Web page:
The inhabitants of Woking, however, showed strong antipathy to the crematorium and, led by the vicar, a small but zealous deputation appealed to the Home Secretary, Sir Richard Cross, to prohibit the use of the building. Despite also hearing the case of the Cremation Society, the Home Secretary, fearing cremation might be used to prevent the detection of death following violence or poison, refused to allow the continuance of the practice until Parliament itself had authorised it by either a general or special act. With the threat of either legal or parliamentary proceedings against them, the Cremation Society was forced to abandon further experiments. From March, 1879, therefore, the function of the Society was restricted to spreading information and trying to change the public attitude to cremation.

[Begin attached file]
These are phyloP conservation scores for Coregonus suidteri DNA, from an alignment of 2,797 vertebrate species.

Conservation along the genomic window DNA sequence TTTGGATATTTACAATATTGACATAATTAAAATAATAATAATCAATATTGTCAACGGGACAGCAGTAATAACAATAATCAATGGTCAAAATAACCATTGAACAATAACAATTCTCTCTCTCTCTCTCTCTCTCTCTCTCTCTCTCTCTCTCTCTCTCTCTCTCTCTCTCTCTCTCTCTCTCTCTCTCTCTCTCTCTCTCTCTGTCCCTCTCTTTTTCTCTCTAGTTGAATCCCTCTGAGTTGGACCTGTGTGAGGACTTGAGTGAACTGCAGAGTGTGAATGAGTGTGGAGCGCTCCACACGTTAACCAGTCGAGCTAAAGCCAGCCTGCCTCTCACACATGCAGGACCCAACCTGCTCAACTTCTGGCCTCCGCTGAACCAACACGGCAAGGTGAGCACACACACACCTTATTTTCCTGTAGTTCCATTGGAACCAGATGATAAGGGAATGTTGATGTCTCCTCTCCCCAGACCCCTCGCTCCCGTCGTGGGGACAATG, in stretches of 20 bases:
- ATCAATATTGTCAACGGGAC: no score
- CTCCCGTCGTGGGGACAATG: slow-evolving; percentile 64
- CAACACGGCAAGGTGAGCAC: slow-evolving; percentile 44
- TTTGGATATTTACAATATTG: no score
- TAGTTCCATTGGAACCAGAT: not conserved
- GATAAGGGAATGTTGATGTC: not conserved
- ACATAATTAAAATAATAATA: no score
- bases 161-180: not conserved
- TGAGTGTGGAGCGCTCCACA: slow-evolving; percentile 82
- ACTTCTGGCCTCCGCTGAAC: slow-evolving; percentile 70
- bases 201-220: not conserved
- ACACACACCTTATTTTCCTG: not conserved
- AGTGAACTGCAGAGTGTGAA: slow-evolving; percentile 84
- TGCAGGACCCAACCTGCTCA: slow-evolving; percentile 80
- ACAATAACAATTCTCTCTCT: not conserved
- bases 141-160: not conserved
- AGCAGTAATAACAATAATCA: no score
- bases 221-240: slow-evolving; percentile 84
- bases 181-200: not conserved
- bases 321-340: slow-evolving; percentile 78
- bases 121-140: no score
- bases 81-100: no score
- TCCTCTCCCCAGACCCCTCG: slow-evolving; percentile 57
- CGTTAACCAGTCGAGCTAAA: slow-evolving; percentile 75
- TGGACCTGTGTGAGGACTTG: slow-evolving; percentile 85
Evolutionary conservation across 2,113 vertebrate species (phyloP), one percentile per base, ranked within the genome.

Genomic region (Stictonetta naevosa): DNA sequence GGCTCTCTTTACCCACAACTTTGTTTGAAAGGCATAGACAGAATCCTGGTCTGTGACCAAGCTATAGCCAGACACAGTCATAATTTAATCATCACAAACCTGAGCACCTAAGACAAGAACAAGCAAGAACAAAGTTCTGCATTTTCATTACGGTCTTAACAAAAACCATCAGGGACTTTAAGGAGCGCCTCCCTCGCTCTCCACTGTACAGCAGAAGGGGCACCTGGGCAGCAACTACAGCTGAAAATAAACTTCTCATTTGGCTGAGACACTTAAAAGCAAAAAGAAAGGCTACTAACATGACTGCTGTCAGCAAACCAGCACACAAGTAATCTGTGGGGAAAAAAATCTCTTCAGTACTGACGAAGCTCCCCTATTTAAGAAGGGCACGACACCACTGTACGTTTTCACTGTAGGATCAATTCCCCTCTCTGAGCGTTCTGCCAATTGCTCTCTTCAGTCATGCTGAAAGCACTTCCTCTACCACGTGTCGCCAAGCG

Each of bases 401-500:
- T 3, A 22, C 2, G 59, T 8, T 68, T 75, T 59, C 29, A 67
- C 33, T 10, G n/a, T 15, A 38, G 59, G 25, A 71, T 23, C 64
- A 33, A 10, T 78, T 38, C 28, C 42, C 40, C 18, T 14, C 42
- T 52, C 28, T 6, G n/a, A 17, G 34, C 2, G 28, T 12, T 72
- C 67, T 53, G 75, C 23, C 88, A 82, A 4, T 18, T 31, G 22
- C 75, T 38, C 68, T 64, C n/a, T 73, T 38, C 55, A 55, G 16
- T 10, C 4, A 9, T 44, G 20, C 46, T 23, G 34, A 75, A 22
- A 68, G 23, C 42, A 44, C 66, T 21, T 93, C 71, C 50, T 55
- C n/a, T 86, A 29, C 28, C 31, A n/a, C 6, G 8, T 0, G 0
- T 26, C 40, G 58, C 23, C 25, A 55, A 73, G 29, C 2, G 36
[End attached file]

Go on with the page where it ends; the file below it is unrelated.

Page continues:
The period of quiescence ended in 1882, when the Council of the Cremation Society was requested by Captain Hanham of Blandford, Dorset, to undertake the cremation of two deceased members of his family who had left expressed instructions to that effect. The Home Secretary, when applied to, repeated his previous objections and the Society was thus unable to comply with the request of Captain Hanham, who consequently erected a crematorium on his own estate and proceeded to cremate his wife and mother on 8th and 9th October. Captain Hanham himself died about a year later and was also cremated there. Although these events excited much comment in the Press, the Home Office took no action. Nevertheless, the following year, when the eccentric Dr. William Price attempted to cremate the body of his five months old son, christened Jesus Christ, born to him at the age of 83, he was at once arrested and put on trial at the South Glamorgan Assizes in Cardiff. Dr. Price claimed to be a Druid High Priest and performed the rites dressed in a white tunic over green trousers. The result of the trial, announced in February, 1884, was the breakthrough the Cremation Society had been waiting for. Mr. Justice Stephen delivered his all important pronouncement that cremation is legal provided no nuisance is caused in the process to others. Following this, Dr. Price tried to claim £3,120 damages against the police for preventing the completion of his son's cremation. He was, however, awarded the nominal sum of only one farthing.